There are at least two types or species of wolves, gray wolves and red wolves, although evidence exists there might be two more. The Abyssinian wolf and the eastern wolf, though both formerly considered to be a subspecies or not true wolves, might be distinct species.
According to the National Wildlife Federation, gray wolves were once prevalent throughout North America, Eurasia and North Africa. Although the population has been decimated, they thrive in Alaska and have been reintroduced to certain parts of the United States, including Montana, Idaho, Wyoming, Oregon, Michigan and Wisconsin. These wolves grow larger than their southern cousins, ranging from three to five feet long and weighing from 60 to 145 pounds.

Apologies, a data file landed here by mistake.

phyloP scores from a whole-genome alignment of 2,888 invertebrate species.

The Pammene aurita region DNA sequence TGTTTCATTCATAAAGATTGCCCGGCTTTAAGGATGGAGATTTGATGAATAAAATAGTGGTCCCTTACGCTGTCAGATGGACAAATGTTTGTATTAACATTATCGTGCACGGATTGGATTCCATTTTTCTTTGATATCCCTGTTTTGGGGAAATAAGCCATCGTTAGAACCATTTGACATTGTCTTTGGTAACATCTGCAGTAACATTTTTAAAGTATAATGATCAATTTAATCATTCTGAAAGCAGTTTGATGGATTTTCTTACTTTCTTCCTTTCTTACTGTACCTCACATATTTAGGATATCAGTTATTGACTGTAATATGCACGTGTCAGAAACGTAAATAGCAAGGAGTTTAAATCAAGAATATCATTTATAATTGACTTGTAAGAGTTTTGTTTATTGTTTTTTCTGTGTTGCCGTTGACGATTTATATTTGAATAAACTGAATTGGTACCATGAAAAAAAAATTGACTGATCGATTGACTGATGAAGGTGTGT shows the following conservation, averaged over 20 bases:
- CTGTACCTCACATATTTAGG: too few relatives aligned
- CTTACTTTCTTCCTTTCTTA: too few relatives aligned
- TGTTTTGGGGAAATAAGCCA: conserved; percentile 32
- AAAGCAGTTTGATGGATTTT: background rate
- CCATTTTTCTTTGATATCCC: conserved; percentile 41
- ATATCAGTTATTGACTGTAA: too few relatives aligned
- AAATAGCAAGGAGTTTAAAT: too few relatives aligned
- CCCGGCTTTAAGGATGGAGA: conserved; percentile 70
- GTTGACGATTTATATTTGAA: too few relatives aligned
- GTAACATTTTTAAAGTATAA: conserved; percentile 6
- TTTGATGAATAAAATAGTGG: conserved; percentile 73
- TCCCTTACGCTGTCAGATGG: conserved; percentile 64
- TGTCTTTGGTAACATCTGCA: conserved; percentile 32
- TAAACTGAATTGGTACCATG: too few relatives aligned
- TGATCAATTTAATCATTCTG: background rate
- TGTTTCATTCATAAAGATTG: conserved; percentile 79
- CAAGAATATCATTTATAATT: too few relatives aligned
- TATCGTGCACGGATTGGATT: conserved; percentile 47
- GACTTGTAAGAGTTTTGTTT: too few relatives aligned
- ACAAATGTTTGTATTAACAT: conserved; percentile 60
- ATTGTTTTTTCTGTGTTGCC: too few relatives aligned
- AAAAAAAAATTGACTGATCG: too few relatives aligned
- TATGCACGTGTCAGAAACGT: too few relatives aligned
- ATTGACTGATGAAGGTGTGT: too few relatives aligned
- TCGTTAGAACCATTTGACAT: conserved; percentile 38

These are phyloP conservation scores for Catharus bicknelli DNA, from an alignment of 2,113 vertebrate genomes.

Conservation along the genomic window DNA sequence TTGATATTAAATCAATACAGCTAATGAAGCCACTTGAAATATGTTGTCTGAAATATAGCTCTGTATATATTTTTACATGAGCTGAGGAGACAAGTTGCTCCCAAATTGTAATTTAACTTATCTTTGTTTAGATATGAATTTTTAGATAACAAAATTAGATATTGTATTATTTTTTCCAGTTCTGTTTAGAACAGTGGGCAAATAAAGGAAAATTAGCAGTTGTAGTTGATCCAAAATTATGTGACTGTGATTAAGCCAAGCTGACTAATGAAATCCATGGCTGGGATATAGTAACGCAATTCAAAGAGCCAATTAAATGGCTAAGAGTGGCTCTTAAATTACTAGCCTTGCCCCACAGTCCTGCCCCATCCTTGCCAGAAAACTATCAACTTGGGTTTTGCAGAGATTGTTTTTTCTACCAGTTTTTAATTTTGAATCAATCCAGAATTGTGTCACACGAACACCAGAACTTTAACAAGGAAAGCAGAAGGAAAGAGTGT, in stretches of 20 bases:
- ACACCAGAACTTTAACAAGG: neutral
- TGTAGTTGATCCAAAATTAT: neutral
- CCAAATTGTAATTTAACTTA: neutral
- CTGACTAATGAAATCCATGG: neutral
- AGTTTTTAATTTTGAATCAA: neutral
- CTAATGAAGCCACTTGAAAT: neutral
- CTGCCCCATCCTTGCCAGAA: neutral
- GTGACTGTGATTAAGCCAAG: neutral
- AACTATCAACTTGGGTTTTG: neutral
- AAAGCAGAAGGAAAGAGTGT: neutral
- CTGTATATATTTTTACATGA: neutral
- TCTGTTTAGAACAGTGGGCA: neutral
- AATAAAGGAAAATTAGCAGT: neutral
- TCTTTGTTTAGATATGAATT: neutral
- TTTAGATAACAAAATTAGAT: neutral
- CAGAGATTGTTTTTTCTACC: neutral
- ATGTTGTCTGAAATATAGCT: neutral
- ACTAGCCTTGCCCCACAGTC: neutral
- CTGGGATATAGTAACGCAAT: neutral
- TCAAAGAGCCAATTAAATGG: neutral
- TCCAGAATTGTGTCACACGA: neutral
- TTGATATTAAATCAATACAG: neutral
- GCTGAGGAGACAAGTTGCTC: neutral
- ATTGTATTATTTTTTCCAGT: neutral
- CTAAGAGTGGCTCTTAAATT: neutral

Red wolves are native to the southern United States, ranging from Texas to Florida. They nearly became extinct until some of the last surviving ones in the wild were captured and put into breeding programs, with their numbers growing to 207 that live in captivity and 100 that live in the wild, as of 2014.
There are 4,000 subspecies of wolves, among which are the domestic dog, the dingo and the coyote. Domestic dogs are not only significantly smaller than wolves, they also have smaller brains.